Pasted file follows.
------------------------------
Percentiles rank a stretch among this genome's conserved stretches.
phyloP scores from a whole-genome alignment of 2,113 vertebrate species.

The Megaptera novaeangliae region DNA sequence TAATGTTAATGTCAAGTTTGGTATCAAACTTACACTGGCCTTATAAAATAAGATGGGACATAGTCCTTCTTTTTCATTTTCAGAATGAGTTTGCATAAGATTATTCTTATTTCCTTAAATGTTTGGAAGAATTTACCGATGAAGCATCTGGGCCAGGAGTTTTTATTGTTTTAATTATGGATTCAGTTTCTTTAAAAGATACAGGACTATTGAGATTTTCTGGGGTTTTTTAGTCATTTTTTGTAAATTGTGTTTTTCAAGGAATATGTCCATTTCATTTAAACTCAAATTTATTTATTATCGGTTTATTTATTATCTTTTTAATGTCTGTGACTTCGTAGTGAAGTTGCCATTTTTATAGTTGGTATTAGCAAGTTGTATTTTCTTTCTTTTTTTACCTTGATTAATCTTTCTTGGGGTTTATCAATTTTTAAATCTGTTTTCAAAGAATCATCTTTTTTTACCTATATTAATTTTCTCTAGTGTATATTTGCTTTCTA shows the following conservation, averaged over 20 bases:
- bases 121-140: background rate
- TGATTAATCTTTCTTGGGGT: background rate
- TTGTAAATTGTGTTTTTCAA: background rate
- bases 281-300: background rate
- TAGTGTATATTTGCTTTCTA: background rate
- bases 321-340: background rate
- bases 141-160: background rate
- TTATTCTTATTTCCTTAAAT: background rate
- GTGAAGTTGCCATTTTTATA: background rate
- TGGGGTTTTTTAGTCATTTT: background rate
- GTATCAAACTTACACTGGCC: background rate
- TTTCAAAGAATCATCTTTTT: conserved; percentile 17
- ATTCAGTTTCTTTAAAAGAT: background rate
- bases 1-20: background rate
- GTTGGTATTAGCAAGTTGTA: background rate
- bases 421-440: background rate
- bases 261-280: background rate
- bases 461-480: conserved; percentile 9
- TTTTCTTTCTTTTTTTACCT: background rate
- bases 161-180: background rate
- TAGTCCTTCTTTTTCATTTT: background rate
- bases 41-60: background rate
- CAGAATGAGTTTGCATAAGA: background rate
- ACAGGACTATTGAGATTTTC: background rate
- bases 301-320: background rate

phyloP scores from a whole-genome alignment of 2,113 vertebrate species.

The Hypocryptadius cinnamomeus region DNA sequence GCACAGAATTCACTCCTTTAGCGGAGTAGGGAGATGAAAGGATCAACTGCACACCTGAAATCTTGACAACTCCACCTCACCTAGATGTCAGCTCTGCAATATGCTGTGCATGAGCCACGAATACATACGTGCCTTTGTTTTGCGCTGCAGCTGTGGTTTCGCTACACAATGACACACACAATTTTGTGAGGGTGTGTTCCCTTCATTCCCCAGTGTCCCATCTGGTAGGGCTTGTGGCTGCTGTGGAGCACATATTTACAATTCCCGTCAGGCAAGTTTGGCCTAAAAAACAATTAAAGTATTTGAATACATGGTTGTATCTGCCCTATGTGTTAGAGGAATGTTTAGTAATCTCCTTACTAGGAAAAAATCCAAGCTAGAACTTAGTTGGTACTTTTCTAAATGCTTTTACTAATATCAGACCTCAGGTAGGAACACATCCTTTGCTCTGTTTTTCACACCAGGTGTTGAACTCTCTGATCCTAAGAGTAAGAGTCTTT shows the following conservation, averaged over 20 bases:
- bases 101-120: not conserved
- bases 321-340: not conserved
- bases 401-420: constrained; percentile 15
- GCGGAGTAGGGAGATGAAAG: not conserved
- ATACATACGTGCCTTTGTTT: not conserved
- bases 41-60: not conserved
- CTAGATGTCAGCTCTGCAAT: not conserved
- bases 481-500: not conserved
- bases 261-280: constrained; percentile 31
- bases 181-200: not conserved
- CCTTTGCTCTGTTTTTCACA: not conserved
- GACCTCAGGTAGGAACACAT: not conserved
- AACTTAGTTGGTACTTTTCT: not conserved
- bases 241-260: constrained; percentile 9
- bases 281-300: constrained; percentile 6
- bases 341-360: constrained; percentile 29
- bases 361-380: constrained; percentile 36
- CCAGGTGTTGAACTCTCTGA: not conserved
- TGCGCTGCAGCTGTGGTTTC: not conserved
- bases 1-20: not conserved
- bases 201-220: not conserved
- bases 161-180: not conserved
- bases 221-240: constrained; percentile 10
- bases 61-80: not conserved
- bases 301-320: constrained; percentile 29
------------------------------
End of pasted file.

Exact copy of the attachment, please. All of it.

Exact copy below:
Percentiles rank a stretch among this genome's conserved stretches.
phyloP scores from a whole-genome alignment of 2,113 vertebrate species.

The Megaptera novaeangliae region DNA sequence TAATGTTAATGTCAAGTTTGGTATCAAACTTACACTGGCCTTATAAAATAAGATGGGACATAGTCCTTCTTTTTCATTTTCAGAATGAGTTTGCATAAGATTATTCTTATTTCCTTAAATGTTTGGAAGAATTTACCGATGAAGCATCTGGGCCAGGAGTTTTTATTGTTTTAATTATGGATTCAGTTTCTTTAAAAGATACAGGACTATTGAGATTTTCTGGGGTTTTTTAGTCATTTTTTGTAAATTGTGTTTTTCAAGGAATATGTCCATTTCATTTAAACTCAAATTTATTTATTATCGGTTTATTTATTATCTTTTTAATGTCTGTGACTTCGTAGTGAAGTTGCCATTTTTATAGTTGGTATTAGCAAGTTGTATTTTCTTTCTTTTTTTACCTTGATTAATCTTTCTTGGGGTTTATCAATTTTTAAATCTGTTTTCAAAGAATCATCTTTTTTTACCTATATTAATTTTCTCTAGTGTATATTTGCTTTCTA shows the following conservation, averaged over 20 bases:
- bases 121-140: background rate
- TGATTAATCTTTCTTGGGGT: background rate
- TTGTAAATTGTGTTTTTCAA: background rate
- bases 281-300: background rate
- TAGTGTATATTTGCTTTCTA: background rate
- bases 321-340: background rate
- bases 141-160: background rate
- TTATTCTTATTTCCTTAAAT: background rate
- GTGAAGTTGCCATTTTTATA: background rate
- TGGGGTTTTTTAGTCATTTT: background rate
- GTATCAAACTTACACTGGCC: background rate
- TTTCAAAGAATCATCTTTTT: conserved; percentile 17
- ATTCAGTTTCTTTAAAAGAT: background rate
- bases 1-20: background rate
- GTTGGTATTAGCAAGTTGTA: background rate
- bases 421-440: background rate
- bases 261-280: background rate
- bases 461-480: conserved; percentile 9
- TTTTCTTTCTTTTTTTACCT: background rate
- bases 161-180: background rate
- TAGTCCTTCTTTTTCATTTT: background rate
- bases 41-60: background rate
- CAGAATGAGTTTGCATAAGA: background rate
- ACAGGACTATTGAGATTTTC: background rate
- bases 301-320: background rate

phyloP scores from a whole-genome alignment of 2,113 vertebrate species.

The Hypocryptadius cinnamomeus region DNA sequence GCACAGAATTCACTCCTTTAGCGGAGTAGGGAGATGAAAGGATCAACTGCACACCTGAAATCTTGACAACTCCACCTCACCTAGATGTCAGCTCTGCAATATGCTGTGCATGAGCCACGAATACATACGTGCCTTTGTTTTGCGCTGCAGCTGTGGTTTCGCTACACAATGACACACACAATTTTGTGAGGGTGTGTTCCCTTCATTCCCCAGTGTCCCATCTGGTAGGGCTTGTGGCTGCTGTGGAGCACATATTTACAATTCCCGTCAGGCAAGTTTGGCCTAAAAAACAATTAAAGTATTTGAATACATGGTTGTATCTGCCCTATGTGTTAGAGGAATGTTTAGTAATCTCCTTACTAGGAAAAAATCCAAGCTAGAACTTAGTTGGTACTTTTCTAAATGCTTTTACTAATATCAGACCTCAGGTAGGAACACATCCTTTGCTCTGTTTTTCACACCAGGTGTTGAACTCTCTGATCCTAAGAGTAAGAGTCTTT shows the following conservation, averaged over 20 bases:
- bases 101-120: not conserved
- bases 321-340: not conserved
- bases 401-420: constrained; percentile 15
- GCGGAGTAGGGAGATGAAAG: not conserved
- ATACATACGTGCCTTTGTTT: not conserved
- bases 41-60: not conserved
- CTAGATGTCAGCTCTGCAAT: not conserved
- bases 481-500: not conserved
- bases 261-280: constrained; percentile 31
- bases 181-200: not conserved
- CCTTTGCTCTGTTTTTCACA: not conserved
- GACCTCAGGTAGGAACACAT: not conserved
- AACTTAGTTGGTACTTTTCT: not conserved
- bases 241-260: constrained; percentile 9
- bases 281-300: constrained; percentile 6
- bases 341-360: constrained; percentile 29
- bases 361-380: constrained; percentile 36
- CCAGGTGTTGAACTCTCTGA: not conserved
- TGCGCTGCAGCTGTGGTTTC: not conserved
- bases 1-20: not conserved
- bases 201-220: not conserved
- bases 161-180: not conserved
- bases 221-240: constrained; percentile 10
- bases 61-80: not conserved
- bases 301-320: constrained; percentile 29